Tokyo Babylon Vol. #02 -

Anime/Manga Reviews

Mania Grade: A

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  • Art Rating: A
  • Packaging Rating: A-
  • Text/Translatin Rating: A
  • Age Rating: 13 & Up
  • Released By: TOKYOPOP
  • MSRP: 9.99
  • Pages: 172
  • ISBN: 1591828724
  • Size: B6
  • Orientation: Right to Left

Tokyo Babylon Vol. #02

By Mike Dungan     November 19, 2004
Release Date: July 01, 2004

Tokyo Babylon Vol.#02

Creative Talent
Translated by:Ray Yoshimoto/Alexis Kirsch
Adapted by:

What They Say
In his quest to protect Tokyo from the spirits, Subaru drifts off to the dream world where he encounters Mitsuki, a mysterious childhood friend with a painful secret. Meanwhile, Subaru's twin sister, Hokuto, tries to help a girl who is in need of something very important - a friend. This volume of Tokyo Babylon is a search for truth from the surface of sleep to the depths of our strange, beautiful world.

The Review
The Review: (please note that content portions of a review may contain spoilers)
Subaru Sumeragi, 16 year old master of the Sumeragi clan of Onmyouji or mystics, is summoned to his grandmother's home where he is warned to be wary of the Sakurazukamori clan of Onmyouji, who are assassins who work behind the scenes. He decides it's better not to mention that Seishiro Sakurazuka is constantly hanging around and occassionally hitting on him. These sorts of complications he just doesn't need. Once home, he gets a new assignment. A 16 year old girl has fallen asleep and hasn't awoken in 4 months. When he arrives, he recognizes her as a childhood friend who hurt him when he was younger. He enters her dream world, only to discover she dreams about them as children, and she has no intention of waking. She has suffered a terrible, traumatic experience, and now lives in her dreams to escape the pain. With a little surreptitious help from Seishiro, he's able to break through to her and help her begin to heal.

Meanwhile, Subaru's twin sister Hokuto is spending an evening walking around Shinjuku when she sees a young woman being harrassed by a couple of men. She jumps to the girl's defense and they escape. It turns out the girl is a gaijin, or foreigner, and the men are police. She's in illegal immigrant working in a club, and the place was just busted. She ran, and just as the cops were about to arrest her, Hokuto jumped in. They spend the rest of the evening alternately running from the police, and getting to know each other.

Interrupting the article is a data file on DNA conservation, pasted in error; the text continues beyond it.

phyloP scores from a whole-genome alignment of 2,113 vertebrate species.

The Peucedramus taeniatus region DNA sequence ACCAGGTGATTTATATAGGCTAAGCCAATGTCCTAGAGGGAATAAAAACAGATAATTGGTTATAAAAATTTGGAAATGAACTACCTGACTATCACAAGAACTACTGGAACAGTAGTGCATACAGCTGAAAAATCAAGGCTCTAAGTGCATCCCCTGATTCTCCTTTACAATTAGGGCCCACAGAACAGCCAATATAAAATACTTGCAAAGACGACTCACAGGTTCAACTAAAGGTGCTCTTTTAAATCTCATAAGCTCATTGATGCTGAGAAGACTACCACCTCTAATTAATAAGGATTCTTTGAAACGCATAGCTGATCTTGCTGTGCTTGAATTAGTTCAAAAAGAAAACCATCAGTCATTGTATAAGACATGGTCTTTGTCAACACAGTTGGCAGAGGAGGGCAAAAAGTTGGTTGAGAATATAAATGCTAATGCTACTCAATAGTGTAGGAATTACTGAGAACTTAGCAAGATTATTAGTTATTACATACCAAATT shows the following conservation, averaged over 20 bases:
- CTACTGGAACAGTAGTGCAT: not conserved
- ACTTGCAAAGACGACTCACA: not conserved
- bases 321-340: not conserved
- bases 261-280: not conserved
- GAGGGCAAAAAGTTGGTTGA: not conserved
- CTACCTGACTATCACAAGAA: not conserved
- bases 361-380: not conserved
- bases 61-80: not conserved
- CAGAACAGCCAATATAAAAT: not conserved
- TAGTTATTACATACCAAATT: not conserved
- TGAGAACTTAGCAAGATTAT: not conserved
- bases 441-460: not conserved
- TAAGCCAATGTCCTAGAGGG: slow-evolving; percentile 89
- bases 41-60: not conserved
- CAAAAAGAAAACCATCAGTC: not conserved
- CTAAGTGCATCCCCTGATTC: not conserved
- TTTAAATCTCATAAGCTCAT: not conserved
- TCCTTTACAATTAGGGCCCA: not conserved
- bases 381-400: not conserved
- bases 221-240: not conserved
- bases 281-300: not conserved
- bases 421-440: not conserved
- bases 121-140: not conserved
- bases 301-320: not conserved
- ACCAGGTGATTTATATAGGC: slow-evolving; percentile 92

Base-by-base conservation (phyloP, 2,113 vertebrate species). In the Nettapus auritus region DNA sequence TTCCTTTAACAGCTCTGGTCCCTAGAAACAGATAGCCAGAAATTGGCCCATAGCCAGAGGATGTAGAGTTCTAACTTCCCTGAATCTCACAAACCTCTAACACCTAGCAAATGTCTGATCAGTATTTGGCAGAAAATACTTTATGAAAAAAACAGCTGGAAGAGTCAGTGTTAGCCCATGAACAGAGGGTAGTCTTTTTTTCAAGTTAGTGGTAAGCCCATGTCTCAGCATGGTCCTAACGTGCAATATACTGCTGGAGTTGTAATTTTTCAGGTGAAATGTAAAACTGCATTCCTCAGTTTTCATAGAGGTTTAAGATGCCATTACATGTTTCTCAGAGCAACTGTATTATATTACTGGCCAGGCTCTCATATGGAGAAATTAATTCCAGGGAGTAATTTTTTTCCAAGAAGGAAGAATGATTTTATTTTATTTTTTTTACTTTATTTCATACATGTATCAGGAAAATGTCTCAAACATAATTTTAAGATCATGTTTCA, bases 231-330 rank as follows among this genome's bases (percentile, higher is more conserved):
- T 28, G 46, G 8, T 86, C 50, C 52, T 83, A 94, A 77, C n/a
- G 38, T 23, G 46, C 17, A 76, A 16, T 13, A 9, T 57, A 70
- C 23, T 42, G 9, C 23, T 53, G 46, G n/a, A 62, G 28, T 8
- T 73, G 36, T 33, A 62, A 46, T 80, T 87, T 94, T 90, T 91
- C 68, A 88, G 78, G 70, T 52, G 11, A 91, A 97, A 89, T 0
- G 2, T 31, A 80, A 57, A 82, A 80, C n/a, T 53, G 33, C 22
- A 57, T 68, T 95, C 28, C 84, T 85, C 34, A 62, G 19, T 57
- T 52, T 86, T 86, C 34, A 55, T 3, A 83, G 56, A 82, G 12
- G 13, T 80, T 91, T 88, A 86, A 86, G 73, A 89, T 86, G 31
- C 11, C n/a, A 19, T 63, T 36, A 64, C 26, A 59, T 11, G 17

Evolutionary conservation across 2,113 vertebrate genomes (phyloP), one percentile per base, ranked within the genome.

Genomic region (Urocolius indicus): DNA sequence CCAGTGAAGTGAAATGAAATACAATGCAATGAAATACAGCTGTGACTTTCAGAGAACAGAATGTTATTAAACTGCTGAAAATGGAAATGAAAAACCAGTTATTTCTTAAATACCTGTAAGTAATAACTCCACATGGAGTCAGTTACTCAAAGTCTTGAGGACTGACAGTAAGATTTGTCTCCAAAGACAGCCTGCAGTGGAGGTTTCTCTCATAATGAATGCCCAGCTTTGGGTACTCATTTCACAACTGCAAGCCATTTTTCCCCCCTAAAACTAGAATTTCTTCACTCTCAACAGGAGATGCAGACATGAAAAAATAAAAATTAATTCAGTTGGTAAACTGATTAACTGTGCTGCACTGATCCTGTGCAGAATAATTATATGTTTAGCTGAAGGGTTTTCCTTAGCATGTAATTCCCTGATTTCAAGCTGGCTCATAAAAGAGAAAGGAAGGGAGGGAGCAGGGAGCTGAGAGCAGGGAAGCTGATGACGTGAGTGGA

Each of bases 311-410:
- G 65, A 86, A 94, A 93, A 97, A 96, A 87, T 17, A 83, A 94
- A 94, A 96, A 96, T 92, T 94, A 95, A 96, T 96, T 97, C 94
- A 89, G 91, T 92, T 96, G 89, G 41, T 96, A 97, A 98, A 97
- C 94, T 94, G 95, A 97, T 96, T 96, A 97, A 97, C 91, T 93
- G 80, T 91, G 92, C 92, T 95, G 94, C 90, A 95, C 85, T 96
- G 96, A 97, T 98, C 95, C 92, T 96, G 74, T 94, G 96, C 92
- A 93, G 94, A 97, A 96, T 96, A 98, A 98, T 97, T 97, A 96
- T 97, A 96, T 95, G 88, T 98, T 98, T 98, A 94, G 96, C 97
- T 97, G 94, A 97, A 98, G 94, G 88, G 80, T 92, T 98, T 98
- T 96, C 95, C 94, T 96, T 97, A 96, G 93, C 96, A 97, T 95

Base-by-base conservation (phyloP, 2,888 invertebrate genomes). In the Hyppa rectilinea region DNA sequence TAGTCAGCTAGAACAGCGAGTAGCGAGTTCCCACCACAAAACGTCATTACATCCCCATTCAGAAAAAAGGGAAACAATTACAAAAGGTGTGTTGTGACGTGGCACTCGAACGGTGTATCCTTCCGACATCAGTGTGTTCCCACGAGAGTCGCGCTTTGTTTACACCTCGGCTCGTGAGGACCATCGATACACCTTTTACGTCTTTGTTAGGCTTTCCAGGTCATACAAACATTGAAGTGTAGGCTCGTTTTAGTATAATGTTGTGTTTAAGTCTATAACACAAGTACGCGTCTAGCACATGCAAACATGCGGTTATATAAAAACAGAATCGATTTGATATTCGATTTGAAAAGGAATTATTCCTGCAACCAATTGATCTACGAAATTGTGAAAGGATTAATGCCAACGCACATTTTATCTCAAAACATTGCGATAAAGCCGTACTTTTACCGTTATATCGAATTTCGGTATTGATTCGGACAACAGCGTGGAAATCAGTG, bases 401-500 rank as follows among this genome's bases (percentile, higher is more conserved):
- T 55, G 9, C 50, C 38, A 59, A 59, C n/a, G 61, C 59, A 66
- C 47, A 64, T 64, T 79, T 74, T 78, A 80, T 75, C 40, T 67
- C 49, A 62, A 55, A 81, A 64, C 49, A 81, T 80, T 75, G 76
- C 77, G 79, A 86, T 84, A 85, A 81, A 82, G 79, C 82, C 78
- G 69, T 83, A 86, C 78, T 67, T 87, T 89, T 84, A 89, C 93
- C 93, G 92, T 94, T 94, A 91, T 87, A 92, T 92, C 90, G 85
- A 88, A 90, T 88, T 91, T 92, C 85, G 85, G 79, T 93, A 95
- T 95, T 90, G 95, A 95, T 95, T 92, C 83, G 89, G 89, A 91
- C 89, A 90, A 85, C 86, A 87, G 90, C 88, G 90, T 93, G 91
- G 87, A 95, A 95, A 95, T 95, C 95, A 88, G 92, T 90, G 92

CLAMP's early masterpiece, Tokyo Babylon, continues with the twins each getting a chance to show more of their personality. Both are great stories, but it was Hokuto's story I found the most interesting. It's rare for the Japanese to speak about how they view foreigners, so this particular story was very intriquing. Hokuto's highly unique look on life was also very refreshing.

Mokona Apapa's art is stunning. It was created early in CLAMP's professional career, and as such will be rather surprising to those who may only know them from much later stories. But it's beautiful in it's own right. The use of contrast and screentones to bring out the dreamlike quality of the stories works to great effect. The style is simple and straight-forward, with an enormous amount of black.

There a few pages of color at the beginning, including a fold-out. All honorifics and Japanese naming conventions are retained, which is another very nice touch. No sound effects are translated, but a page by page sound effects index is included in the back of the book, as well as a glossry of Japanese terms. The art reproduction is very good, especially for Tokyopop. The screentones in particular look very good with not moiring that I could detect. The cover is an image of Subaru in yet anohter of his paramilitary uniforms, holding a flag. It's all in yellow and black and is very arresting. It's clear Tokyopop is trying to do right by this book which should make CLAMP fans very happy.

Tokyo Babylon is one of CLAMP's most beloved titles, and this volume goes a long way to explaining why. The art and story are beautiful, with important issues being dealt with frankly. It's strongly recommended.


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